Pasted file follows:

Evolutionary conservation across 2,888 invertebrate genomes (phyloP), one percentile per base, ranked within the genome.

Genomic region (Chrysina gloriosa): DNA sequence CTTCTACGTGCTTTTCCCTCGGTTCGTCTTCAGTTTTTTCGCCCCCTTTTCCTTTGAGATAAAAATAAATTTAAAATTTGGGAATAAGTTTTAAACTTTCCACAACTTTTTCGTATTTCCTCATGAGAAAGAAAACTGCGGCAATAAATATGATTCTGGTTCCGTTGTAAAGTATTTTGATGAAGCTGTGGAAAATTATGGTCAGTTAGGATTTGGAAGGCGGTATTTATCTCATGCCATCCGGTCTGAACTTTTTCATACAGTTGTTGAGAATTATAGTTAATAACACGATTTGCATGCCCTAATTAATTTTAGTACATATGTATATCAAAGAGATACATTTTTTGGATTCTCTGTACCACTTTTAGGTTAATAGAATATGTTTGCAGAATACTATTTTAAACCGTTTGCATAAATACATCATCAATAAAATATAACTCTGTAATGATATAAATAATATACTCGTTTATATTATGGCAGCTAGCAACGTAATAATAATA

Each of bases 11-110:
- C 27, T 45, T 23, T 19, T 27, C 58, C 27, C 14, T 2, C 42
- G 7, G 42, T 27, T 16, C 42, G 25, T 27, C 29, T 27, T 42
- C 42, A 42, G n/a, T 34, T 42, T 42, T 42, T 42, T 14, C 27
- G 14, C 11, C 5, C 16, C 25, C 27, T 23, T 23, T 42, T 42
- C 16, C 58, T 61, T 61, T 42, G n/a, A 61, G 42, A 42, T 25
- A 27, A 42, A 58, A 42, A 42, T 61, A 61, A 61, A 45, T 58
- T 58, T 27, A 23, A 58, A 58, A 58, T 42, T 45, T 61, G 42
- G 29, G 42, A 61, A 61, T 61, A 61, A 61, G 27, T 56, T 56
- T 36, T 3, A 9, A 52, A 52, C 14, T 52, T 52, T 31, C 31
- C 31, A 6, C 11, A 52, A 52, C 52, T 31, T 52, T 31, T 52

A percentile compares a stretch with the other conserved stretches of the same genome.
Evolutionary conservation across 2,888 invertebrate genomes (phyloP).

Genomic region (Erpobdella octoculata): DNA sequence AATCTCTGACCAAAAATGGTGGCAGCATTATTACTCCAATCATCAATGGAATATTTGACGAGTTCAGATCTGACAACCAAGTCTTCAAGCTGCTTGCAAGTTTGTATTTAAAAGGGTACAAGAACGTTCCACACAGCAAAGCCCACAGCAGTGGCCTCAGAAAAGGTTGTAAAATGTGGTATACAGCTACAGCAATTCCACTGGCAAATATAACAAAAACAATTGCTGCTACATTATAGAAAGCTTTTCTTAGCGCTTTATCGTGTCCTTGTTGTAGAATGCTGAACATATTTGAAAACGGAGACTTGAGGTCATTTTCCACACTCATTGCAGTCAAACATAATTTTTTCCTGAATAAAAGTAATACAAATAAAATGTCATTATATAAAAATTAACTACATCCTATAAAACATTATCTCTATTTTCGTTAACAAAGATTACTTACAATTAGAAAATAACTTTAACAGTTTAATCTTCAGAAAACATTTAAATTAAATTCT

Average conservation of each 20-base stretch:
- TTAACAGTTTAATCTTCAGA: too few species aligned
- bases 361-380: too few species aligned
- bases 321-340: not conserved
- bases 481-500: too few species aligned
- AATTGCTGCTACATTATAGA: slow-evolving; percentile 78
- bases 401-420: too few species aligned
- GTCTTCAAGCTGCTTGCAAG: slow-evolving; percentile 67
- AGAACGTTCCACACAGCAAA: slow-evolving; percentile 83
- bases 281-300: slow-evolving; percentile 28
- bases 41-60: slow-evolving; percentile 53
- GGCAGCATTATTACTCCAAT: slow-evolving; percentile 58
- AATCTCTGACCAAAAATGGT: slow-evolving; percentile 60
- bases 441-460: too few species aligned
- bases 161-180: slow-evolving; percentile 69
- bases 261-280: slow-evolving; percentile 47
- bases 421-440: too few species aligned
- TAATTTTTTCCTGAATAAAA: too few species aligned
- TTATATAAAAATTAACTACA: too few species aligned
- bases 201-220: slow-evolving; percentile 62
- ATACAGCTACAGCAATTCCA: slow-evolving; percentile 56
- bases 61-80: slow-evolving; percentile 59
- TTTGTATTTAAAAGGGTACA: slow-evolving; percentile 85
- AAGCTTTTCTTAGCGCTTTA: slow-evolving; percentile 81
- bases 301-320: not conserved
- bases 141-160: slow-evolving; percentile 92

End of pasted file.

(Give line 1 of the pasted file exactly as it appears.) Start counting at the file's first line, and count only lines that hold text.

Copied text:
Evolutionary conservation across 2,888 invertebrate genomes (phyloP), one percentile per base, ranked within the genome.